Throughout the rest of the interview, according to authorities, Rivera made numerous incriminating statements.

“He [Rivera] gradually shifted from a denial of killing Mollie to a claim that he ‘didn’t remember doing anything to her,’” court documents read.

Mollie, a University of Iowa student and an avid jogger who ran on the cross-country team during high school, disappeared on July 18, from Brooklyn, Iowa.

Authorities eventually charged Rivera with murder after he led them to Mollie’s deceased body, found in a cornfield around 12 miles southeast of Brooklyn, according to an arrest affidavit.

“The defendant led police directly to Mollie’s body at the conclusion of the interview, he was seen in proximity to Mollie while she was running on the last night of her life, and Mollie’s blood was found in the trunk of the Defendant’s car,” the prosecution wrote. “All of these facts are extrinsic to the interview and independently establish the defendant was the killer, not a false confessor.”

Rivera reportedly told investigators that he spotted Mollie jogging near Middle and Boundary Streets, when he slowed down and started following her in his black Chevrolet Malibu.

At some point, Rivera got out of the vehicle and began following the University of Iowa student by foot, even jogging alongside her. Apparently frightened, Mollie told the suspect she would call 911, then pulled out her phone, according to Rivera’s reported admission.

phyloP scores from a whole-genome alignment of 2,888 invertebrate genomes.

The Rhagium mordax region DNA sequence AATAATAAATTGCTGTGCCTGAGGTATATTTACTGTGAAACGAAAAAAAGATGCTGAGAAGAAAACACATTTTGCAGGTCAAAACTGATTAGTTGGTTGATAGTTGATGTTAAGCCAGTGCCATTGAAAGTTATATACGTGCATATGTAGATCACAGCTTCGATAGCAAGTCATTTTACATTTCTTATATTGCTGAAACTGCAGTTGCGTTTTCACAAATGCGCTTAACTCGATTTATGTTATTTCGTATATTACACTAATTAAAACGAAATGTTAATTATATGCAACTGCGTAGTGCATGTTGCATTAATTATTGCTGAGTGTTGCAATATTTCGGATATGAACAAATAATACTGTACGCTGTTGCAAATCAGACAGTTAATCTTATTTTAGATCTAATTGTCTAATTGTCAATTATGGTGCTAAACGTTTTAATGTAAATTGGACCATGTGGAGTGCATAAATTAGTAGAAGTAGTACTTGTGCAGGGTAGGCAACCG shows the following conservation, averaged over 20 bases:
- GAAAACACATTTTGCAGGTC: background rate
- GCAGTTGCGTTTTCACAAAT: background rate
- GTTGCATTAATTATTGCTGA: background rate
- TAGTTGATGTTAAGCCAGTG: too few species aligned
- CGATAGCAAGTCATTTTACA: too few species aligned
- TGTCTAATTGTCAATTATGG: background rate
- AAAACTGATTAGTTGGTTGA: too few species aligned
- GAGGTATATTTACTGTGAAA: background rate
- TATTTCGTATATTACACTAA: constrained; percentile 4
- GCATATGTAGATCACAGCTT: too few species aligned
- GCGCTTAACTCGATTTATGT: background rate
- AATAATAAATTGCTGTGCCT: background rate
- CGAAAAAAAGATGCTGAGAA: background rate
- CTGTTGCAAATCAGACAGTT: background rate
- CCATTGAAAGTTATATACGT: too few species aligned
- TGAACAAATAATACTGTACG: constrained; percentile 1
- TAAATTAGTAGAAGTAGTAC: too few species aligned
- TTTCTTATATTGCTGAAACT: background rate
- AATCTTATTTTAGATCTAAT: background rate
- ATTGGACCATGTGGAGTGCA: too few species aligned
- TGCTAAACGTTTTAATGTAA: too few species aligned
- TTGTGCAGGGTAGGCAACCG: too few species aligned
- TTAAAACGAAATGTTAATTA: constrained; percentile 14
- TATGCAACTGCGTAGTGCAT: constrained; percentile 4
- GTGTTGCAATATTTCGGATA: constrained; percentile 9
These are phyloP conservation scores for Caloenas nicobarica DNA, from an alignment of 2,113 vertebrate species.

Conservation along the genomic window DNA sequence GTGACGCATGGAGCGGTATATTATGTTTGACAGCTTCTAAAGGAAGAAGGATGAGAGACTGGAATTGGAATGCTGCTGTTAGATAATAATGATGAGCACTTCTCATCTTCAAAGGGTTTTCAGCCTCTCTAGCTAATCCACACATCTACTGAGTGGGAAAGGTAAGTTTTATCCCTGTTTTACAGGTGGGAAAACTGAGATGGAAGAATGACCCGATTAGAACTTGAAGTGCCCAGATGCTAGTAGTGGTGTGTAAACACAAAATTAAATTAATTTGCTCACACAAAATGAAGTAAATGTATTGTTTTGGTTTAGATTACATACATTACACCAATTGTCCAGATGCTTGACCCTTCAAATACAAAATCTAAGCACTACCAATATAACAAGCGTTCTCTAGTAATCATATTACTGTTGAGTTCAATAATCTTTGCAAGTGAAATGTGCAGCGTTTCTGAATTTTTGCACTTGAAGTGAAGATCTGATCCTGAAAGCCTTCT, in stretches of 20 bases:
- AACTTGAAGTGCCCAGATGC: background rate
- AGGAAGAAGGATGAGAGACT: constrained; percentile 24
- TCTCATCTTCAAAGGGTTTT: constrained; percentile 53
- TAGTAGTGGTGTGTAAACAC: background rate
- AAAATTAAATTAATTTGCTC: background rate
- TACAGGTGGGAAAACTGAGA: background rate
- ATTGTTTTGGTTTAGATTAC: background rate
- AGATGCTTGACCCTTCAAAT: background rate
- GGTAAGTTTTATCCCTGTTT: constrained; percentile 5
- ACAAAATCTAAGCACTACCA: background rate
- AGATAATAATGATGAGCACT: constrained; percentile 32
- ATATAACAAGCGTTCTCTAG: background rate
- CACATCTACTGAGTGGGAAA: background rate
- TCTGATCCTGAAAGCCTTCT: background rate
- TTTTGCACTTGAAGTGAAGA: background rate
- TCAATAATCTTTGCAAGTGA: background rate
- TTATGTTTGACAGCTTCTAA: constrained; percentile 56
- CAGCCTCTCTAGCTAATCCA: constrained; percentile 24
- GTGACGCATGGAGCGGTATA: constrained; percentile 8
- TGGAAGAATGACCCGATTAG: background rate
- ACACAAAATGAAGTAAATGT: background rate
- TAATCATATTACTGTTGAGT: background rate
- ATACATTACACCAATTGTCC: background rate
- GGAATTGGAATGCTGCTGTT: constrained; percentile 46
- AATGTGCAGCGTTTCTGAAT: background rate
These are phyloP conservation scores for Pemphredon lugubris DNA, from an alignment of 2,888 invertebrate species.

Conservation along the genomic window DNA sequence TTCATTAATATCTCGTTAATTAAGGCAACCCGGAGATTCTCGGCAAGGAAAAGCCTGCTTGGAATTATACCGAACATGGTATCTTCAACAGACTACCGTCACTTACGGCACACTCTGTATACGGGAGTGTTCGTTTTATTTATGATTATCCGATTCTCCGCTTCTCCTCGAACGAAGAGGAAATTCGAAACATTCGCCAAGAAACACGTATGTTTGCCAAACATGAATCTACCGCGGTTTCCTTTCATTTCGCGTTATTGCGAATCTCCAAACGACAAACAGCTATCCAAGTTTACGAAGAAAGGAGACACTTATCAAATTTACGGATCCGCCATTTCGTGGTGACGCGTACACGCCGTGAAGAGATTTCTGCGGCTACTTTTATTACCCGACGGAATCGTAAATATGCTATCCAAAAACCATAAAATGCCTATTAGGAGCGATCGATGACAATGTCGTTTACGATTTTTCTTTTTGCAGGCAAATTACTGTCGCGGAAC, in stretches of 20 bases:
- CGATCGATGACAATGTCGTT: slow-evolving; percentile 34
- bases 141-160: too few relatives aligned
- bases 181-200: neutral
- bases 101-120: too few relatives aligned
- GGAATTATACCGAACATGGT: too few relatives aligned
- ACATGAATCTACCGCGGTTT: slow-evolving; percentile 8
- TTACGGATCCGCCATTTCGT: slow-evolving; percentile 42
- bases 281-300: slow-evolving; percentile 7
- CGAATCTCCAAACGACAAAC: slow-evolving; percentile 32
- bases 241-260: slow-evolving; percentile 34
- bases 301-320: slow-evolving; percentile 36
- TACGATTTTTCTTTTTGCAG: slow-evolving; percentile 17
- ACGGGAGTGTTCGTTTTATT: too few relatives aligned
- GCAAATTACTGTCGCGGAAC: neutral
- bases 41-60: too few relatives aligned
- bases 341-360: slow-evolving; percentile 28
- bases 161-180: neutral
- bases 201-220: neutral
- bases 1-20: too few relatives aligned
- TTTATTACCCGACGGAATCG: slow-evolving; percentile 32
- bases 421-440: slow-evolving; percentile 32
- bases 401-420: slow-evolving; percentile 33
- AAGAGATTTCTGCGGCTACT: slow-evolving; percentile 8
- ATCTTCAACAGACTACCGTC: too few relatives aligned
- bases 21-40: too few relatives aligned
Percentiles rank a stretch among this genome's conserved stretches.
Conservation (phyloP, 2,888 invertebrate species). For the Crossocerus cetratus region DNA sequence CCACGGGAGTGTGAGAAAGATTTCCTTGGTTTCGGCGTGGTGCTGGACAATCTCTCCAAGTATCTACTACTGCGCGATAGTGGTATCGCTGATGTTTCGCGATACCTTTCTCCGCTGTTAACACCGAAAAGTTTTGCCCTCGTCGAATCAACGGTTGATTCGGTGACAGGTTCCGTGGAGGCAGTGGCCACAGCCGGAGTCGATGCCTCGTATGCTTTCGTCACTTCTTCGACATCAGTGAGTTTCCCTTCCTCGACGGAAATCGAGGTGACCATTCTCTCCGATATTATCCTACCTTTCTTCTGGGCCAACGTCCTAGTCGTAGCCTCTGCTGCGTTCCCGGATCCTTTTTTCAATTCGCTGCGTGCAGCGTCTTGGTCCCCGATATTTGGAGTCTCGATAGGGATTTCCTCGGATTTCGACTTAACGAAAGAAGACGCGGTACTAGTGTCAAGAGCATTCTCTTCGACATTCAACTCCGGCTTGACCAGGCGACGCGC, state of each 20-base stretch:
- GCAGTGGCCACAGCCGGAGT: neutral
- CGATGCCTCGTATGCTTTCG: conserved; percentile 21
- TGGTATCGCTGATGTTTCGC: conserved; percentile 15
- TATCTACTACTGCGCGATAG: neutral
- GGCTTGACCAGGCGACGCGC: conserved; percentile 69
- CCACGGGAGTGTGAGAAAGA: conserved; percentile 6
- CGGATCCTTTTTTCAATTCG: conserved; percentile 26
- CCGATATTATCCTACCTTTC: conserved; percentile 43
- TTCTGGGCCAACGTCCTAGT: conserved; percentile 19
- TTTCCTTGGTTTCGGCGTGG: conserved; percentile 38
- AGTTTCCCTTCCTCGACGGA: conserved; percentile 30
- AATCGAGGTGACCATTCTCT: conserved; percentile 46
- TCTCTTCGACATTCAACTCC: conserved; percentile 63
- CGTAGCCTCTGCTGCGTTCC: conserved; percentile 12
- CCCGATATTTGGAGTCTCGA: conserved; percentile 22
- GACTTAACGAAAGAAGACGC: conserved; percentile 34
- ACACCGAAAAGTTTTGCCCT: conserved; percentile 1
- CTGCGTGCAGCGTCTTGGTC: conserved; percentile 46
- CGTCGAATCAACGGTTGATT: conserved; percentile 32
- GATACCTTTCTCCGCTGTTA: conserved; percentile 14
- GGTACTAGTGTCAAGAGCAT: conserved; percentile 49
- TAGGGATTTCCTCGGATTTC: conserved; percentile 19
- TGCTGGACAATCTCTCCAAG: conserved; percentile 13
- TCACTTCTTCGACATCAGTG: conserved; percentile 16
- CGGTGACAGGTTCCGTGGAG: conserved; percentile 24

Rivera said he became upset and “blacked out” at the threat, something he claimed he did often when becoming too angry, according to investigators.

Rivera allegedly told investigators the next thing he remembered was waking up inside his car, parked at a rural intersection. He immediately made a U-turn and drove to the entrance of a rural field. He then drove into a driveway of a cornfield.

Rivera said at some point he looked down noticed Mollie’s earpiece from her earbuds or headphones lying on his lap, and “realized he put her in the truck.”

Upon checking the trunk, Rivera said he found Mollie inside, with one side of her head bloodied, according to the affidavit. The suspect allegedly said he pulled Mollie out of the trunk and dragged her by foot into a secluded area in the woods.

Rivera then tossed Mollie over his shoulders and walked around 20 meters into the woods, where he tossed her body on the ground and covered her with corn leaves, the affidavit read.

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[Feature Photo: Mollie Tibbetts/Handout]